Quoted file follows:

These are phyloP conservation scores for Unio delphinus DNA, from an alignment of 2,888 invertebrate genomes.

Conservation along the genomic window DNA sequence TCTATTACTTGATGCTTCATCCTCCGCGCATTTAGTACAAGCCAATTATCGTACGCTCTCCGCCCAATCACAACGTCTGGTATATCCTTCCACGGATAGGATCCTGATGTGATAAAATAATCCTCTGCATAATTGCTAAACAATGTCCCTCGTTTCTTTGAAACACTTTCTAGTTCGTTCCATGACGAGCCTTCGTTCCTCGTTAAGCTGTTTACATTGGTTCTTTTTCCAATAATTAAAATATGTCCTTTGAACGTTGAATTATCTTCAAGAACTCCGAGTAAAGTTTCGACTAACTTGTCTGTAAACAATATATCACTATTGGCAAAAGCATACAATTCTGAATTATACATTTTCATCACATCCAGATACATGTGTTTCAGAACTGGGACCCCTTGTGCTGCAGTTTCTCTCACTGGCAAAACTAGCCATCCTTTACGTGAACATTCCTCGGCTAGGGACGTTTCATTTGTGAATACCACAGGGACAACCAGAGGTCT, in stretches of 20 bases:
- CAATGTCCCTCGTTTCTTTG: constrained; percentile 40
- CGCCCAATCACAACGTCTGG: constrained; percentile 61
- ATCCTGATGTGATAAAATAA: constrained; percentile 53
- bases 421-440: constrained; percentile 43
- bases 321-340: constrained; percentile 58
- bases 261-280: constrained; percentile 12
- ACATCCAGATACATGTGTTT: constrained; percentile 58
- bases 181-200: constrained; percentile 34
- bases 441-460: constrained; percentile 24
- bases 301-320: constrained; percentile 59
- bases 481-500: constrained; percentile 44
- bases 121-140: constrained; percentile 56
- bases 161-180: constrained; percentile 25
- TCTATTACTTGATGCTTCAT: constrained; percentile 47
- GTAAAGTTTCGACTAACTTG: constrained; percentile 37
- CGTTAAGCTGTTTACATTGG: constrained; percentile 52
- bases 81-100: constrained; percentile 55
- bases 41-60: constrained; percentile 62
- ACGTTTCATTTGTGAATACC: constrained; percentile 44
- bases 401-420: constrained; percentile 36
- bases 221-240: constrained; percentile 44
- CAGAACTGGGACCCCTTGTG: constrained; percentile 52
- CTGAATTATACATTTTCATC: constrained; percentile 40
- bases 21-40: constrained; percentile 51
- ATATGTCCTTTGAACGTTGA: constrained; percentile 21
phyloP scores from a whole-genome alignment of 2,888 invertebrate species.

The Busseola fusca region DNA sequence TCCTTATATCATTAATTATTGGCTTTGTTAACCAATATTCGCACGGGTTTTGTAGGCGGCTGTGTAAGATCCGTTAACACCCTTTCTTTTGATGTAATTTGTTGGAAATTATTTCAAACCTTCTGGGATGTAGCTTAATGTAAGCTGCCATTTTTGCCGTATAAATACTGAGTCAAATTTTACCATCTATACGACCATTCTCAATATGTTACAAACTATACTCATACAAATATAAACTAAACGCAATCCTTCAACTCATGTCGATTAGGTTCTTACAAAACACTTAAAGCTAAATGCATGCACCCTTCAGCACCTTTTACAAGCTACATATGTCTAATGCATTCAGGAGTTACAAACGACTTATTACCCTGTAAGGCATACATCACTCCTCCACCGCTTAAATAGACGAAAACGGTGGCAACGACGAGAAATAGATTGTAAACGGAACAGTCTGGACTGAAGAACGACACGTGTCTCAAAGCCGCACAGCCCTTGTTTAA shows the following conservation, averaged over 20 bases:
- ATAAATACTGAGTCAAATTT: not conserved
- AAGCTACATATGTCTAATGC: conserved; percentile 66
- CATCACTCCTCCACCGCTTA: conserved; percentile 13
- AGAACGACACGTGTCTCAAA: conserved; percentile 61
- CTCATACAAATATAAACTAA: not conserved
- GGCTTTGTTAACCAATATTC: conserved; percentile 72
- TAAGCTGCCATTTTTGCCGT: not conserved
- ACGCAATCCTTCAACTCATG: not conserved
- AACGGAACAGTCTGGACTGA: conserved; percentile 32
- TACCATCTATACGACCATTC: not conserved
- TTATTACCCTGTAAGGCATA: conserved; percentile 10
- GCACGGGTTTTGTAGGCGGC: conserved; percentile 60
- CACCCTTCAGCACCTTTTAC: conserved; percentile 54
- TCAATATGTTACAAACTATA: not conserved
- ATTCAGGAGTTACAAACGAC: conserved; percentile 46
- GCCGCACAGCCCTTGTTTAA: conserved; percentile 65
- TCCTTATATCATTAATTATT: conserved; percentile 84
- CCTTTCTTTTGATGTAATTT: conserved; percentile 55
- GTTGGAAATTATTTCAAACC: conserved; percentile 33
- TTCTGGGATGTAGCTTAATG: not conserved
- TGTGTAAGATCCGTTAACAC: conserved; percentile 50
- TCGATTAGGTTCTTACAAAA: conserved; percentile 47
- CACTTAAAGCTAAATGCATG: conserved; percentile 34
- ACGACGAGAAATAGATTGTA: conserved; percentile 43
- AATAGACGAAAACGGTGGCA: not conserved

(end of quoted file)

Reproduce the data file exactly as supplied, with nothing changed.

These are phyloP conservation scores for Unio delphinus DNA, from an alignment of 2,888 invertebrate genomes.

Conservation along the genomic window DNA sequence TCTATTACTTGATGCTTCATCCTCCGCGCATTTAGTACAAGCCAATTATCGTACGCTCTCCGCCCAATCACAACGTCTGGTATATCCTTCCACGGATAGGATCCTGATGTGATAAAATAATCCTCTGCATAATTGCTAAACAATGTCCCTCGTTTCTTTGAAACACTTTCTAGTTCGTTCCATGACGAGCCTTCGTTCCTCGTTAAGCTGTTTACATTGGTTCTTTTTCCAATAATTAAAATATGTCCTTTGAACGTTGAATTATCTTCAAGAACTCCGAGTAAAGTTTCGACTAACTTGTCTGTAAACAATATATCACTATTGGCAAAAGCATACAATTCTGAATTATACATTTTCATCACATCCAGATACATGTGTTTCAGAACTGGGACCCCTTGTGCTGCAGTTTCTCTCACTGGCAAAACTAGCCATCCTTTACGTGAACATTCCTCGGCTAGGGACGTTTCATTTGTGAATACCACAGGGACAACCAGAGGTCT, in stretches of 20 bases:
- CAATGTCCCTCGTTTCTTTG: constrained; percentile 40
- CGCCCAATCACAACGTCTGG: constrained; percentile 61
- ATCCTGATGTGATAAAATAA: constrained; percentile 53
- bases 421-440: constrained; percentile 43
- bases 321-340: constrained; percentile 58
- bases 261-280: constrained; percentile 12
- ACATCCAGATACATGTGTTT: constrained; percentile 58
- bases 181-200: constrained; percentile 34
- bases 441-460: constrained; percentile 24
- bases 301-320: constrained; percentile 59
- bases 481-500: constrained; percentile 44
- bases 121-140: constrained; percentile 56
- bases 161-180: constrained; percentile 25
- TCTATTACTTGATGCTTCAT: constrained; percentile 47
- GTAAAGTTTCGACTAACTTG: constrained; percentile 37
- CGTTAAGCTGTTTACATTGG: constrained; percentile 52
- bases 81-100: constrained; percentile 55
- bases 41-60: constrained; percentile 62
- ACGTTTCATTTGTGAATACC: constrained; percentile 44
- bases 401-420: constrained; percentile 36
- bases 221-240: constrained; percentile 44
- CAGAACTGGGACCCCTTGTG: constrained; percentile 52
- CTGAATTATACATTTTCATC: constrained; percentile 40
- bases 21-40: constrained; percentile 51
- ATATGTCCTTTGAACGTTGA: constrained; percentile 21
phyloP scores from a whole-genome alignment of 2,888 invertebrate species.

The Busseola fusca region DNA sequence TCCTTATATCATTAATTATTGGCTTTGTTAACCAATATTCGCACGGGTTTTGTAGGCGGCTGTGTAAGATCCGTTAACACCCTTTCTTTTGATGTAATTTGTTGGAAATTATTTCAAACCTTCTGGGATGTAGCTTAATGTAAGCTGCCATTTTTGCCGTATAAATACTGAGTCAAATTTTACCATCTATACGACCATTCTCAATATGTTACAAACTATACTCATACAAATATAAACTAAACGCAATCCTTCAACTCATGTCGATTAGGTTCTTACAAAACACTTAAAGCTAAATGCATGCACCCTTCAGCACCTTTTACAAGCTACATATGTCTAATGCATTCAGGAGTTACAAACGACTTATTACCCTGTAAGGCATACATCACTCCTCCACCGCTTAAATAGACGAAAACGGTGGCAACGACGAGAAATAGATTGTAAACGGAACAGTCTGGACTGAAGAACGACACGTGTCTCAAAGCCGCACAGCCCTTGTTTAA shows the following conservation, averaged over 20 bases:
- ATAAATACTGAGTCAAATTT: not conserved
- AAGCTACATATGTCTAATGC: conserved; percentile 66
- CATCACTCCTCCACCGCTTA: conserved; percentile 13
- AGAACGACACGTGTCTCAAA: conserved; percentile 61
- CTCATACAAATATAAACTAA: not conserved
- GGCTTTGTTAACCAATATTC: conserved; percentile 72
- TAAGCTGCCATTTTTGCCGT: not conserved
- ACGCAATCCTTCAACTCATG: not conserved
- AACGGAACAGTCTGGACTGA: conserved; percentile 32
- TACCATCTATACGACCATTC: not conserved
- TTATTACCCTGTAAGGCATA: conserved; percentile 10
- GCACGGGTTTTGTAGGCGGC: conserved; percentile 60
- CACCCTTCAGCACCTTTTAC: conserved; percentile 54
- TCAATATGTTACAAACTATA: not conserved
- ATTCAGGAGTTACAAACGAC: conserved; percentile 46
- GCCGCACAGCCCTTGTTTAA: conserved; percentile 65
- TCCTTATATCATTAATTATT: conserved; percentile 84
- CCTTTCTTTTGATGTAATTT: conserved; percentile 55
- GTTGGAAATTATTTCAAACC: conserved; percentile 33
- TTCTGGGATGTAGCTTAATG: not conserved
- TGTGTAAGATCCGTTAACAC: conserved; percentile 50
- TCGATTAGGTTCTTACAAAA: conserved; percentile 47
- CACTTAAAGCTAAATGCATG: conserved; percentile 34
- ACGACGAGAAATAGATTGTA: conserved; percentile 43
- AATAGACGAAAACGGTGGCA: not conserved